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Tickers in this Article: RCL, CCL, DLM, SFD, VOD, SHLD
Ben Graham, who is known by many as the father of value investing, liked to construct portfolios with stocks that traded with a low multiple of book value, usually under two-thirds book value. That's how he spotted bargains.

Many believe that buying stocks below their book value may help to protect against the potential downside. It also could mean big upside if and when the masses start to warm to the story and to bid the stock higher. (Learn more on book value, in our article Digging Into Book Value.)

But Everyone Wants a Bargain
The problem is that buying stocks under book value isn't always easy. Savvy investors are already aware of this strategy, and so when such bargains arise, they are often scooped up in short order. The widespread use of screening technology by retail and institutional investors has eliminated much of the detective work that Graham was forced to do during his time. (To learn more, read Getting To Know Stock Screeners.)

It is important to note that this method of investing is not a guarantee for success. In fact, sometimes "cheap" stocks remain cheap for good reason. It may take many years for the masses to appreciate them, or they may never be discovered at all. Some companies that trade below book value deserve to, because they may have problems and will never be industry leaders.

With all of that in mind, the following is a list of stocks that traded at a price-to-book ratio of less than one, which may be worthy of follow-up research.

Company
Market Cap
Price/Book
Carnival Corp. (NYSE:CCL)
21.1 billion
0.95
Del Monte Foods (NYSE:DLM)
1.5 billion
0.95
Smithfield Food (NYSE:SFD)
1.3 billipn
0.45
Vodafone (NYSE:VOD)
98.7 billion
0.85
Sears Holding (NYSE:SHLD)
7.3 billion
0.79
Data as of market close April 30, 2009
Carnival Corp
Travel-related stocks are not doing so well right now. Especially if the travel is non-essential and is linked to a current fear, such as the new flu. Carnival has a decent P/E of nine, but that's not as good as Royal Caribbean's (NYSE:RCL) P/E of seven. The A(H1N1) flu of 2009 is going to hurt sales no matter which way you slice it, but lets look at the numbers. According to the Centers for Disease Control and Prevention 200,000 individuals are hospitalized each year from the common flu, about 550 per day. 36,000 die per year from flu related causes (98 a day). Those are just the numbers, some years are higher and some are lower. Fear seems to be taking over and causing havok on travel stocks. This is not something to ignore. Obviously, fear can cripple a stock in the short term, which could create good entry points for the long-term investors.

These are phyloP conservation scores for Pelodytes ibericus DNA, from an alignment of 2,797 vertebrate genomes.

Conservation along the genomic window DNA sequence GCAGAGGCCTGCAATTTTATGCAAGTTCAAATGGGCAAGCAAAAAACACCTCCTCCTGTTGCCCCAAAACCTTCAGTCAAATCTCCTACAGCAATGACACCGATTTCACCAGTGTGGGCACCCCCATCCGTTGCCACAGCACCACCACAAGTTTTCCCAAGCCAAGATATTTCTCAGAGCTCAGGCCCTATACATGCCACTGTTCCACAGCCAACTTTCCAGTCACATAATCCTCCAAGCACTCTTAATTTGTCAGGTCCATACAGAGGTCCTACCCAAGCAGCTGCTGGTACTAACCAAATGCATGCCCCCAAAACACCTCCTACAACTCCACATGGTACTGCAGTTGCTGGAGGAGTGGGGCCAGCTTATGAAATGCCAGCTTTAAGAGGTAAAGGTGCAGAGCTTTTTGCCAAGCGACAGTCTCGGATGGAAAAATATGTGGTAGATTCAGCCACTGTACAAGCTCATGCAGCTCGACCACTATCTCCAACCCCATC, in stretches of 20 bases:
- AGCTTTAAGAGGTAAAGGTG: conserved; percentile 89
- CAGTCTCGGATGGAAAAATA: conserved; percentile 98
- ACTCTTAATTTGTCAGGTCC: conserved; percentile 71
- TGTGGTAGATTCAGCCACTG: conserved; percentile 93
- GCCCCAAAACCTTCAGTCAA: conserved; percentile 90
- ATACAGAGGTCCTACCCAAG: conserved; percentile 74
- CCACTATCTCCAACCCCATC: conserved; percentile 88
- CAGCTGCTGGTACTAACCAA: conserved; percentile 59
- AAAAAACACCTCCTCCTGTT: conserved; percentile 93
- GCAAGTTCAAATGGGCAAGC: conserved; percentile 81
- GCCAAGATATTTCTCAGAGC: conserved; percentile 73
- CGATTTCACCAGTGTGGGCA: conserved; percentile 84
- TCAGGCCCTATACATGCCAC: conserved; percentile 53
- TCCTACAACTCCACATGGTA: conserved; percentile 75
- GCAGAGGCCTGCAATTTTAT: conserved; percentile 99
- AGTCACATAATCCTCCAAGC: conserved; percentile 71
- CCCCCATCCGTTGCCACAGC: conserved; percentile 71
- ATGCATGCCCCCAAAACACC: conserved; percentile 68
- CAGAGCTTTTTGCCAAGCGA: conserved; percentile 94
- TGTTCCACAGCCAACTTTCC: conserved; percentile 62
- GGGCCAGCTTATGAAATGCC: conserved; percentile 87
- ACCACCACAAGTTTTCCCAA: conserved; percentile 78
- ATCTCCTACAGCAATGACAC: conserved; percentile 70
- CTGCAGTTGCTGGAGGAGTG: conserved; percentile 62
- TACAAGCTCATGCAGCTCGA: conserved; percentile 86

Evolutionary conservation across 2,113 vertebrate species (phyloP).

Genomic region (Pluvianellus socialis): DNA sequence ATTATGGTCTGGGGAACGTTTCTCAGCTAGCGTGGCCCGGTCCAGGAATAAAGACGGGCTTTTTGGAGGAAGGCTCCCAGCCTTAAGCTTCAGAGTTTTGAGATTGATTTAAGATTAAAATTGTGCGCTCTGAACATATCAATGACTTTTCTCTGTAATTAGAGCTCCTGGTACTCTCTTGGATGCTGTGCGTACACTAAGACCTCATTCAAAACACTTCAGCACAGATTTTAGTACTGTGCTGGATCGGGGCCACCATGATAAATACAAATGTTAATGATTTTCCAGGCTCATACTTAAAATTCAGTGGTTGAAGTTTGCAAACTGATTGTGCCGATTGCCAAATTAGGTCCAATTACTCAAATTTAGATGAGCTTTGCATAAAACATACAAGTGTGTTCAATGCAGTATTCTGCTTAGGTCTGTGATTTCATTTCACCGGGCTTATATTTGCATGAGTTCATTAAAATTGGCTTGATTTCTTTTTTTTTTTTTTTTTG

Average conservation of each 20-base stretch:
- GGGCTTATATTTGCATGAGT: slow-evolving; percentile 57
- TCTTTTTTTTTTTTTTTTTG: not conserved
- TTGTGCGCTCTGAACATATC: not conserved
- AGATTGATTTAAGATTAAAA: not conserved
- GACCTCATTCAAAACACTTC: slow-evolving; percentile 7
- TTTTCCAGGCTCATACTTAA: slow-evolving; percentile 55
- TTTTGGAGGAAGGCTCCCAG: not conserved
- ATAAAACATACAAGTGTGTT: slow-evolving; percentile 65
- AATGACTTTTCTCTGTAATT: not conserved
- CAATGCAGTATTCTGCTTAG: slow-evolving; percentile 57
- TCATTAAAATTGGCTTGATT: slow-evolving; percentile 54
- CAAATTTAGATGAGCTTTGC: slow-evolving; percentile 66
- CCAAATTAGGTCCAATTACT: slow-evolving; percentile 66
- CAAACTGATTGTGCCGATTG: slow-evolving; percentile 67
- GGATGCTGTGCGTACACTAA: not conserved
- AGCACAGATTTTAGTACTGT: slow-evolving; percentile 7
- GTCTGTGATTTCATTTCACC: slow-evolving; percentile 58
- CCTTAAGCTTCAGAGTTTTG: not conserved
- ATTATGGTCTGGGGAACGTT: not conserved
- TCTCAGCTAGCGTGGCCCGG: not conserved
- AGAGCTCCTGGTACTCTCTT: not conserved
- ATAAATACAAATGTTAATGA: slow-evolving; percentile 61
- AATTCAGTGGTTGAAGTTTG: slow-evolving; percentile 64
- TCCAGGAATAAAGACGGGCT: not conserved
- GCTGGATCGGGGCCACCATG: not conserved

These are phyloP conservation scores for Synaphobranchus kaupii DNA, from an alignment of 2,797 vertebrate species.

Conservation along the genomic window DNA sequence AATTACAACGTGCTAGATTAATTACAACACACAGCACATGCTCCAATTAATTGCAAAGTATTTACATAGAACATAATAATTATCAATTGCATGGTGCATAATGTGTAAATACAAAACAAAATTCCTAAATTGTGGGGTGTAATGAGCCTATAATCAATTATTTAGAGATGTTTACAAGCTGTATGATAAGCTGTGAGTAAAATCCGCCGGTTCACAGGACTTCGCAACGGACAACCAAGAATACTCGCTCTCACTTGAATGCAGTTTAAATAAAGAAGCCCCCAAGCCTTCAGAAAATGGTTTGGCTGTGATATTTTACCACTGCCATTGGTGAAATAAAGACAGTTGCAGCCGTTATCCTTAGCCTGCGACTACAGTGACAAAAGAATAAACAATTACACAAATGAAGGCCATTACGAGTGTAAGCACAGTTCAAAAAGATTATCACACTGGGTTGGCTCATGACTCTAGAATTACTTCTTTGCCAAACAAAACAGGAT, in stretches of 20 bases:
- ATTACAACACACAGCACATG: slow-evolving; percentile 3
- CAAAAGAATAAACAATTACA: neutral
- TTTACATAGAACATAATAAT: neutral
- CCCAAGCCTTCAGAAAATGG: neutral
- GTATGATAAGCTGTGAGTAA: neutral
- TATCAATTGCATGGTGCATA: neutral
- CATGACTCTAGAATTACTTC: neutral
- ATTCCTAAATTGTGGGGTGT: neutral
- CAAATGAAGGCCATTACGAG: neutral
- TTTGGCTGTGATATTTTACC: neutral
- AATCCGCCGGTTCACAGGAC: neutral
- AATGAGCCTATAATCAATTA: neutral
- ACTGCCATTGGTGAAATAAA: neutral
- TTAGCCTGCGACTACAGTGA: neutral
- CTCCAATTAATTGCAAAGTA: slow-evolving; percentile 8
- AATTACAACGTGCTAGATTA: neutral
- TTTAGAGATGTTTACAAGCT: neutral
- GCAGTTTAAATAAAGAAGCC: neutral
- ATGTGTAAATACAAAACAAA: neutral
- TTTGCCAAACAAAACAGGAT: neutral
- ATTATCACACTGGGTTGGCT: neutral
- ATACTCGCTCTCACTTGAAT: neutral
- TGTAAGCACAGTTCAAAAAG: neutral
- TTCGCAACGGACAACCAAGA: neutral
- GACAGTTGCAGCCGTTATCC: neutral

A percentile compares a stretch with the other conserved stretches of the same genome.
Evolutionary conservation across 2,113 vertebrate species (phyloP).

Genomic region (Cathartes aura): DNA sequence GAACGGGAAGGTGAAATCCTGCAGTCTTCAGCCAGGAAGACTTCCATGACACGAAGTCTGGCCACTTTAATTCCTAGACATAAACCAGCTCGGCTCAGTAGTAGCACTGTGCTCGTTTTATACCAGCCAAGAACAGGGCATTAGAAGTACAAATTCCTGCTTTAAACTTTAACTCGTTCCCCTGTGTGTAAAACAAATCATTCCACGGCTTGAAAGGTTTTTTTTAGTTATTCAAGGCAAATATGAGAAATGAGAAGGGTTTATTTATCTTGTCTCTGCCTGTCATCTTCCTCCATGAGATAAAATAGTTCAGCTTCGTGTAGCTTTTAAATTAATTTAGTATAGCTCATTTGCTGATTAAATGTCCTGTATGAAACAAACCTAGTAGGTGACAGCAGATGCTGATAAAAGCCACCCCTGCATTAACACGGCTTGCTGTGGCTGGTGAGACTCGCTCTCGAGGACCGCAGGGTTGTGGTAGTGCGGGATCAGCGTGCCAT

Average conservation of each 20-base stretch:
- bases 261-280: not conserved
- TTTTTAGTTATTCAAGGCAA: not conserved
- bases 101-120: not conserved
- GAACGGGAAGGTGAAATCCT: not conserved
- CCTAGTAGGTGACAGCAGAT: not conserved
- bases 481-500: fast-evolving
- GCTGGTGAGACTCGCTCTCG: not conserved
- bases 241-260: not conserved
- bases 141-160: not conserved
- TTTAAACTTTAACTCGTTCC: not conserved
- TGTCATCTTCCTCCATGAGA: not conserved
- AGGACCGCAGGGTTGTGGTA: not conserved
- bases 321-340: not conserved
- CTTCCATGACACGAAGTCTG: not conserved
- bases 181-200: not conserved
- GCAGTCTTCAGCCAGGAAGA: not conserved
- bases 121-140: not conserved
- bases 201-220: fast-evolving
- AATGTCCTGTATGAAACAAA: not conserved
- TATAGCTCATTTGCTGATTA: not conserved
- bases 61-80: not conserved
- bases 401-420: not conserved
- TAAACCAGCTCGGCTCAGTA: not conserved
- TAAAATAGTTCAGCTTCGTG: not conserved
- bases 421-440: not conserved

Both companies have said they will suspend stops to Mexican ports. But how does that affect the bottom line of the companies? The travelers have already paid and new vacationers will still buy, unless they are afraid of being around other people. Not exactly the typical cruise passanger anyway. Over the long haul, fear eventually subsides. With a price-to-book ratio of around one, Carnival looks like a good value, and if there is a further pullback it could look even more tempting. Both will see tougher times throughout this recession. Once the flu scare dies down, this value could be increased for shareholders. (Learn to pounce on the opportunity that arises when other traders run and hide, read Buying Fear.)

Del Monte Foods has a good P/B ratio of 0.95; Smithfield Foods has a great ratio at 0.48. Del Monte has been increasing cash and equivalents and decreasing its long term liabilities, exactly what you look for in a value play. In a recessionary environment, food companies tend to weather the storm as descressionary spending is cut. Sales are remaining strong and net income in the most recent quarter was $60.5 million, up 13.5% over one year earlier in its most recent quarter.

Bottom Line
Buying stocks that trade under book or at a low multiple of book value is no guarantee of success. However, it can limit the downside potential, and if the masses eventually warm to the story, it could mean big upside. (For more on analyzing stocks using ratios, be sure to check out our Ratio Analysis Tutorial.)

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